Philander Chase



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Chase writes about the plans to purchase certain lands and to clear an area for the construction of the Seminary. He also discusses the influence of local interests on the plans.




Dr. McClary, Mr. Dewolf, Boston, Convention, Mr. Reed, Dr. Warren, Zanesville


Worthington April 26


Right Rev and Dear Brother:

I wrote you by Dr. McClary; and although he assured me, on his return, that you would favour me with an answer after Mr. Dewolf’s return from Boston which was expected in a few days; yet the time being so short before our Convention I can not refrain from writing a few lines to which I may receive an answer before that all important period.

[Crossed out:] I am about alone in the project of placing our College in the wilderness; yet the fatigues thereof falling principally on the first beginners I have a right to decide for myself what I could not do in the care of another.

That my plan will be of the utmost benefit to the interests of the Christian Church and learning in generally, in this and to all future generations is allowed by all, yet the local interests of several little towns and villages amongst us so far [want] the judgement of many that I apprehend great difficulty in accomplishing it. I would wish to have our Seminary to have the Lords of their own soil for some distance around. That the lands so owned by us should be leased under a restriction prohibiting all things detrimental to the morals and studies of youth. The benefits [here] resulting [crossed out:] to say nothing of those which would accrue from the interesting circumstances that some of the [increase] of property occasioned by our location would flow into our own coffers would be very great and when added to the part of our being [gained] by the increase of property which we ourselves occasion they would seem to outweigh every other consideration but that of the difficulty and fatigues of accomplishing it. But these latter falling on the first beginners; if they did not complain it would be [thought] none others could.

Yet as I observed such in the overbearing influence of local interests that it is feared all these privileges which now can be secured to our Seminary will be overlooked and disregarded for the sole purpose of building upon the importance of [?] [?] of our little towns and villages. And those (many of them that will strenuously [contain] for this prize) not larger than a town which the Seminary will make on her own soil in 6 or 7 years.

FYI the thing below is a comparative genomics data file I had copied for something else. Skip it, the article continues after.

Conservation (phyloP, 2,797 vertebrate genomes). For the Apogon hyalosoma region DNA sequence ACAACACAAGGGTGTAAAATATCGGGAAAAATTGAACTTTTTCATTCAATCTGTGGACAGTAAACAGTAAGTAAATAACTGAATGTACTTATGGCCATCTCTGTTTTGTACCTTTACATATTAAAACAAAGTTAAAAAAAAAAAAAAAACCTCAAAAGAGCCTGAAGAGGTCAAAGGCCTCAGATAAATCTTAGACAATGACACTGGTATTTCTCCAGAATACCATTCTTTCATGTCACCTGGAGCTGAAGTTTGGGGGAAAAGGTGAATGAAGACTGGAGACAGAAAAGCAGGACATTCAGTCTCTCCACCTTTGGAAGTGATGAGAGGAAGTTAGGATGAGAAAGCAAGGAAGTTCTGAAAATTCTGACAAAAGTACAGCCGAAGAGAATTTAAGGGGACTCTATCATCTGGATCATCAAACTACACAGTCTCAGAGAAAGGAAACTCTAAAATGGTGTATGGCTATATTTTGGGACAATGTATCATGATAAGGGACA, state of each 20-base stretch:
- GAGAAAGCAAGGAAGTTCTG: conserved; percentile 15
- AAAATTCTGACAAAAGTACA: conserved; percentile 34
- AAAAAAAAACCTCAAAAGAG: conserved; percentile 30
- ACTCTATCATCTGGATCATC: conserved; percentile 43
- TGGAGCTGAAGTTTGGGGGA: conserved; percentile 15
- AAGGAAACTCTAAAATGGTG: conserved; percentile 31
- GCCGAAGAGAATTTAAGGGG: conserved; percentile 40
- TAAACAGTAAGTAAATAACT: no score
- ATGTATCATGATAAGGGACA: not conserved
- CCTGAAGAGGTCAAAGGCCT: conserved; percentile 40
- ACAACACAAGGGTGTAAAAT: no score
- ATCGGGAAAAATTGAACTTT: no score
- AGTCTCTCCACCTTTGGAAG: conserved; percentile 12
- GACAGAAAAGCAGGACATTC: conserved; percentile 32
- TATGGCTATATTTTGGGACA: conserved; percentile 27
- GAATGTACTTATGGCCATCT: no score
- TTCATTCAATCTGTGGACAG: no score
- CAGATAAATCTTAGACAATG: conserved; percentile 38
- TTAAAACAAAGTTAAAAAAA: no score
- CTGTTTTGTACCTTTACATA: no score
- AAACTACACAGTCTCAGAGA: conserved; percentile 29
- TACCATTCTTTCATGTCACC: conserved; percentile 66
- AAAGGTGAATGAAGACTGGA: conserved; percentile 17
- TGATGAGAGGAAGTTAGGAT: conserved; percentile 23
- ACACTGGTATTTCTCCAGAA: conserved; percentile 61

To overcome these and many other formidable objections such as the expense of making roads erecting bridges (& some of these must be quite expensive on the land proposed) building mills and the herculian [sic] labour of clearing off the forest, I have, it is believed under the guidance of a kind Providence projected the scheme made known to you thro’ Dr. McClary. Mr. Reed gave us one thousand acres and on the hope getting the same quantity from other land holders I went forward. And altho’ my agent returned without accomplishing the errand yet from his acct. I have good hopes of Mr. Dewolf. If he knows what his own interest is he cannot hesitate a moment in securing to us a thousand acres from off the east end of his section, the nature of which is such having been some years ago “dead end” that for the purpose of [?]ing the College for pasture and grazing farms it will be immediately cleared off, and thus the remaining property of Mr. Dewolf instead of being surrounded by an impervious forest (& Dr. Warren knows this to be true as to justify the extension) could be in a flourish, neighborhood and under the influence of a College which soon may vie with the best. If Mr. Dewolf were on the [shot] I am confident he would not hesitate a moment to make the proposed donation of a 1000 acres. Any less quantity would not even tho’ combined with all the rest have influence sufficient to command [?] arguments must be weights to bear down what is [obtention] to my plans [?] to us. Our Convention sits on the first of June at Zanesville. Pray let me have an answer in time. God hath directly blessed me hitherto almost [immaculately]. I trust if this be for his glory he will not now leave me. His will be done.

Letter to Unknown Bishop



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